Exercise and Type 1 Diabetes

Exercise and Type 1 Diabetes

It is a well known fact that regular physical activity is associated with a plethora of health benefits for individuals with type 1 diabetes. Improvements in cardiovascular health, reduced insulin requirements, improved body composition and better quality of life are all related to regular exercise. However, it must be noted that people living with Type 1 diabetes must take extra precautions when exercising due to the increased risk of hypoglycemia and even hyperglycemia.

In this weeks article we take a quick look at some of the most common forms of exercise that are beneficial for individuals living with Type 1 diabetes.

Anaerobic Activities

The key difference between Aerobic and Anaerobic exercise is that during Aerobic exercise, oxygen is used in combination with fat and glucose to fuel muscles. However, during high intensity exercise, adequate oxygen is unable to reach the muscle groups and therefore only glucose can be used to fuel muscles - this is called Anaerobic exercise and it can be easily distinguished by a ‘burning’ feeling in the muscles due to the formation of lactic acid, which is caused by the previously mentioned lack of oxygen.

According to the American Diabetes Association, regularly partaking in anaerobic forms of exercise such as weight lifting, sprinting, and high-intensity interval training can reduce the risk and severity of diabetes complications.

High-Intensity Interval Training (HIIT) 

HIIT involves short bursts of intense activity alternated with short rest periods. According to PubMed Center, such workouts are very time efficient. HIIT often ranges from 10 to 30 minutes in duration, but can actually produce similar health benefits to moderate-intensity exercises in just half the amount of time. Furthermore, Diabetes Spectrum also suggests that HIIT is far more effective at maintaining healthy blood glucose levels than moderate or low-intensity exercises. These type of workouts have also been proven to increase metabolism for hours after exercise. A study also found that HIIT continues to improve blood glucose levels from one to three days after the initial workout.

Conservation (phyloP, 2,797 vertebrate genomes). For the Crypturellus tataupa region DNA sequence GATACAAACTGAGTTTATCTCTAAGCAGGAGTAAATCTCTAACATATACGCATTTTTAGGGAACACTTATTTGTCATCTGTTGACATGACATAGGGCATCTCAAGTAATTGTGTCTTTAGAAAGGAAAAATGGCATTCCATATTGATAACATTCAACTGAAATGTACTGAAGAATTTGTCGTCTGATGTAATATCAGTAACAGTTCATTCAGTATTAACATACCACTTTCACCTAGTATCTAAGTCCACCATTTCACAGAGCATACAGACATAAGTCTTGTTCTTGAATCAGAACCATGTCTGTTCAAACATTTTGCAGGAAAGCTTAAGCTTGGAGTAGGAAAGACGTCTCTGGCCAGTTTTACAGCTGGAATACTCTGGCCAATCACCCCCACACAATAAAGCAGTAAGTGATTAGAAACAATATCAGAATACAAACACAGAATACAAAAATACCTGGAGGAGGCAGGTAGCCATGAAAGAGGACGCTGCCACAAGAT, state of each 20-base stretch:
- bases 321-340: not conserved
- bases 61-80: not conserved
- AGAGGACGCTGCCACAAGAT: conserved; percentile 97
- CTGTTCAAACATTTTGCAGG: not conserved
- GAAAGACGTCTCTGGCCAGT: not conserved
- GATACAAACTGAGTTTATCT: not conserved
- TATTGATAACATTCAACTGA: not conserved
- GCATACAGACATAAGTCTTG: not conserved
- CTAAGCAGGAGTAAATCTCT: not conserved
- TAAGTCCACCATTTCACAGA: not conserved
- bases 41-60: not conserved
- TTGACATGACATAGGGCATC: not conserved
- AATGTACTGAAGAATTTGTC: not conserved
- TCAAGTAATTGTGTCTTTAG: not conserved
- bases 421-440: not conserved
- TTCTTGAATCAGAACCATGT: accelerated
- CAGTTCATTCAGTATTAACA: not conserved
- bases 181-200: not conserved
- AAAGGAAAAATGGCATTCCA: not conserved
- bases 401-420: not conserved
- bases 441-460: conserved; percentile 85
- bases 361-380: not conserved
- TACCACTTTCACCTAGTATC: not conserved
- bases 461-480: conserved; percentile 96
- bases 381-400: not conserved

Yoga

Yoga is an excellent form of exercise for everyone, including people living with Type 1. It is known to elevate mood, reduce stress levels, strengthen muscles and improve flexibility and balance. Individuals with Type 1 understand that stress and diabetes burn-out are a real problem that can negatively impact one’s mental health. Yoga can be a great way to destress and apply mindfulness in daily activities to reduce the mental burden of Type 1 diabetes. The Journal of Alternative and Complementary Science also suggests that Yoga is one of the most effective forms of exercise to deal with anxiety and depression. 

Group Fitness Activities

The benefits of group fitness activities can be more than just physical. Socialising in a positive environment can release endorphins and significantly boost one’s mood. The Journal of Osteopathic Medicine also states that people who work out in groups feel a lot less stressed and a lot more motivated than people who work out alone or those who don’t exercise at all.

Online At-Home Workouts

However, for those who prefer to work out in their own space and can stay actively motivated, online workouts are a great way to keep fit. At-home workouts through youtube or virtual fitness programs have become one of the top fitness trends in recent years and now even more so due to COVID19. Such workouts are especially helpful for individuals with Type 1 diabetes who feel worried about checking their blood sugar while working out in a gym, going for a run or even in group settings. Workouts at home can be very comfortable for some people as they have access to all their medications, food, and loved ones who know the symptoms of low blood glucose levels. 

Additionally, wearable technology like fit bits and activity trackers are a great way to record daily activity levels, and studies prove that in some cases, they can also help people stay motivated to exercise and live a healthier lives. 

These are just a small selection of the many activities that can be beneficial for Type 1 diabetes. We recommend finding an activity that you enjoy and integrating it into your daily life where possible. The benefits to physical, mental and spiritual health are amazing. Please keep in mind that we do suggest speaking with your health care providers before changing up your workout routine or trying something more demanding.